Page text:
by Seamus Heaney
The speaker in this poem is a writer, quite possibly a poet. He's the son of a potato farmer, and as we quickly find out, he's the grandson of a harvester as well. He comes from a long line of diggers. But what else do we know about him, really? We're left only with the guesswork of his thoughts and feelings. We'll have to use his words to figure him out.
Mostly, he talks with the utmost respect about the hard-working attitude and physical strength of his father and grandfather, which they demonstrated day in and day out in their work. By the deferential (super-respectful) way the speaker talks about them, you'd think they were his heroes. He is both full of praise for them, and a little hard on himself (he doesn't quite think his work as a writer is as important as his father's/grandfather's). So that tells us he respects hard work, is proud of his family, and wants to be like them so much that he strives to find a connection between his writing and their manual labor.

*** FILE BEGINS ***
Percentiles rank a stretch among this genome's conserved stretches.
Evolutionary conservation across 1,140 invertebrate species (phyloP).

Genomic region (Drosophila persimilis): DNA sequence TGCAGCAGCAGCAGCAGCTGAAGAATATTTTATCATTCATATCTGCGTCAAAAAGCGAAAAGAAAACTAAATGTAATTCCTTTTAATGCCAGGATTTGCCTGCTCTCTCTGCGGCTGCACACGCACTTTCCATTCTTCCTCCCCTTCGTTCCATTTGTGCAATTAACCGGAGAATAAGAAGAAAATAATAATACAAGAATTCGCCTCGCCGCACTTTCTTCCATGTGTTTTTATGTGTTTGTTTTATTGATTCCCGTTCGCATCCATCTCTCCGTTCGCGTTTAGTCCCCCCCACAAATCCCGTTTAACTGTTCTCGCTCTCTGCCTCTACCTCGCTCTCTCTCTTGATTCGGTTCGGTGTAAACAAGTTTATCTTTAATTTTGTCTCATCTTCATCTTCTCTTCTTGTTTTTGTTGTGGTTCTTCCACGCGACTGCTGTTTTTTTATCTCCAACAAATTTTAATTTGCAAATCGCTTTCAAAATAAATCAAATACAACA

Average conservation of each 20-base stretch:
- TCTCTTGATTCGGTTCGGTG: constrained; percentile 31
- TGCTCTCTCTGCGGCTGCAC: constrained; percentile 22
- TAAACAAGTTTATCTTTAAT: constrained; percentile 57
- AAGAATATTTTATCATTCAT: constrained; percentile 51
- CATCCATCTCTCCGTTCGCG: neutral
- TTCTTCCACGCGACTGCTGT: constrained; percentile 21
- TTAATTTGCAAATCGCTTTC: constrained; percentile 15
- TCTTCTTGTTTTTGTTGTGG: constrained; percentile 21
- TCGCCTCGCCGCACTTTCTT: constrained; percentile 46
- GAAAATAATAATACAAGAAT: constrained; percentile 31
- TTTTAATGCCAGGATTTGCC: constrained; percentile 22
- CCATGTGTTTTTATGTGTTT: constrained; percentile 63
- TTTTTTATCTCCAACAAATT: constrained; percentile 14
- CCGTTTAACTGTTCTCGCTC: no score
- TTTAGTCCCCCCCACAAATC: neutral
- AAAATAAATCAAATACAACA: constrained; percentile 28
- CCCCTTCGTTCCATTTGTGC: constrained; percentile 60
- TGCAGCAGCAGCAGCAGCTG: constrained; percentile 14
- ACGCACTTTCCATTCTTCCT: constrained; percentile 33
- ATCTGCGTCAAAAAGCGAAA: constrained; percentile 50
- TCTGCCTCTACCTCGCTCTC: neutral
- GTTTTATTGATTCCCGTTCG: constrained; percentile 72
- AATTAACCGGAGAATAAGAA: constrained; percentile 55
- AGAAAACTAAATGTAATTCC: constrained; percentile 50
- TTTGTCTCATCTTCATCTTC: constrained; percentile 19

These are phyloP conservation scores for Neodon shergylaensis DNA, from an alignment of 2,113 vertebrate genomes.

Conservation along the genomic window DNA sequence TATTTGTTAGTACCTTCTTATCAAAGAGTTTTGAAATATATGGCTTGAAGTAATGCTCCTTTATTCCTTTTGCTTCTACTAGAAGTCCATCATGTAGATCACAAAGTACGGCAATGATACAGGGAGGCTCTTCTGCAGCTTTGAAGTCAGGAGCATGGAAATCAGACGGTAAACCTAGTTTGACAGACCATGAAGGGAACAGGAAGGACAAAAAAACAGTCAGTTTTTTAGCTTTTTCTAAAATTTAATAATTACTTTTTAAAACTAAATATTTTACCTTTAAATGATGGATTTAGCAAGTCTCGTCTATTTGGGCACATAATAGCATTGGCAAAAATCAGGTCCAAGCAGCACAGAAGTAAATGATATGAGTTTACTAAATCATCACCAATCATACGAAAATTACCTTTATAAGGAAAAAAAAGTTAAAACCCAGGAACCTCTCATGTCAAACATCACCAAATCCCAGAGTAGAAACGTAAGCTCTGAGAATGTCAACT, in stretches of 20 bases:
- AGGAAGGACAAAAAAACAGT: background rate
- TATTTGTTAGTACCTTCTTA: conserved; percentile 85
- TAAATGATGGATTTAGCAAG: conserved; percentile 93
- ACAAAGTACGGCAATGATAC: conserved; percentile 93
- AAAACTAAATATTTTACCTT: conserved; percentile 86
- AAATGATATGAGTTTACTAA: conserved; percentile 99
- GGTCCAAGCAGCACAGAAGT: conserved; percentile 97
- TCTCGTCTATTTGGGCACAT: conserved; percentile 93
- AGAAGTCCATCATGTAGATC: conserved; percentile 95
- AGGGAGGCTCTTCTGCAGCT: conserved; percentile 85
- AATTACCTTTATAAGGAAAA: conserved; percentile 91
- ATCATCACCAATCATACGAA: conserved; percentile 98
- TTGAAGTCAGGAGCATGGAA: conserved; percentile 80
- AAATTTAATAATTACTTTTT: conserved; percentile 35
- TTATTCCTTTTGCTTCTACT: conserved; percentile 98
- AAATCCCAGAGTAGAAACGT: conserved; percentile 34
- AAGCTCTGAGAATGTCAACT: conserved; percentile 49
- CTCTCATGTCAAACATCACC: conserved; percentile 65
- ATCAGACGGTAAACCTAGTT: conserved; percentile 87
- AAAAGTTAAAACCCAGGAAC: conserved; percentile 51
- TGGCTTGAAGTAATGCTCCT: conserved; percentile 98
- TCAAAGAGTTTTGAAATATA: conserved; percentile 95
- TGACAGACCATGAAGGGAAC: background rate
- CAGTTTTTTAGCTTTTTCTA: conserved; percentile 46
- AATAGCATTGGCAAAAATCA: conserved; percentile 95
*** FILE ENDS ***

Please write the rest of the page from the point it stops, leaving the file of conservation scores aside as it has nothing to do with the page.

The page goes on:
It would be easy, and not much of a stretch, to assume that the speaker is Heaney himself. Heaney, after all, is a writer, and the son of a farmer. But because he never names himself, we don't have the proof. We'll just have to satisfy ourselves with the mystery. Hmph!